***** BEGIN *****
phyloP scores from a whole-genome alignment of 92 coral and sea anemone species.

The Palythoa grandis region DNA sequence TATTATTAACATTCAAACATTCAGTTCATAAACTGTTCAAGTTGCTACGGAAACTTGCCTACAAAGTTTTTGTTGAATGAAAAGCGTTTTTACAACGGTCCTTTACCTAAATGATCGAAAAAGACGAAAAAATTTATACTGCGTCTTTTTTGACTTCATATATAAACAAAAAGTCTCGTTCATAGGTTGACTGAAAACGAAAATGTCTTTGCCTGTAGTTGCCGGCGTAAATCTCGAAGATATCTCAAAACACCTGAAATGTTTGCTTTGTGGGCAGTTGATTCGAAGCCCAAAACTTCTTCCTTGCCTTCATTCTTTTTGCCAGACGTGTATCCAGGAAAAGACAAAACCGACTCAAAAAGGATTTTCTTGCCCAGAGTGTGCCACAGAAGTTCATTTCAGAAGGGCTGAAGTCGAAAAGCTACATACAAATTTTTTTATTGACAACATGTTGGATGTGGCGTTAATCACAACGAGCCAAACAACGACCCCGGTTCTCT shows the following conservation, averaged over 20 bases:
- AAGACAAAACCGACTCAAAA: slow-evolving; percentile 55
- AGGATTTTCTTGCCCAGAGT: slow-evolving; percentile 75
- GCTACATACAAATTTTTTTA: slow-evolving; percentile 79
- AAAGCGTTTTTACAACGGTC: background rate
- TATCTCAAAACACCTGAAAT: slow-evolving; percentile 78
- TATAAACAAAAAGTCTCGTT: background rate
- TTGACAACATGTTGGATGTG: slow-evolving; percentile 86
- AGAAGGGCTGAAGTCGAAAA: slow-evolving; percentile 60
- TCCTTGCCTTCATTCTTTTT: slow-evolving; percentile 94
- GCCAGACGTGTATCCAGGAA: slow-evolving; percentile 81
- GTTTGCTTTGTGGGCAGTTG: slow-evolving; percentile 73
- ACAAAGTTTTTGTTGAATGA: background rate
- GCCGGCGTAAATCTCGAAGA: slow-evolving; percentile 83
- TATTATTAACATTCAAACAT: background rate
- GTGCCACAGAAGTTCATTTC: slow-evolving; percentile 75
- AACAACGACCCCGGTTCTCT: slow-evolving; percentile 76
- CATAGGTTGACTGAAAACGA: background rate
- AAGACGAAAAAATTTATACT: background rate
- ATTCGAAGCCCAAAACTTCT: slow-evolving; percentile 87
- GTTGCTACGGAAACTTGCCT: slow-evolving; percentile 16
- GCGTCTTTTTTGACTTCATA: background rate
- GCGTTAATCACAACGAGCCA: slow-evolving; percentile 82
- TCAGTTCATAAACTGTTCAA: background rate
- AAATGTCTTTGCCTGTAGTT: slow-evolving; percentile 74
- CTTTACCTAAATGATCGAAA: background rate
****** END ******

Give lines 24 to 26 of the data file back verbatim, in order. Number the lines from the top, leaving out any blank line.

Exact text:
- GCGTTAATCACAACGAGCCA: slow-evolving; percentile 82
- TCAGTTCATAAACTGTTCAA: background rate
- AAATGTCTTTGCCTGTAGTT: slow-evolving; percentile 74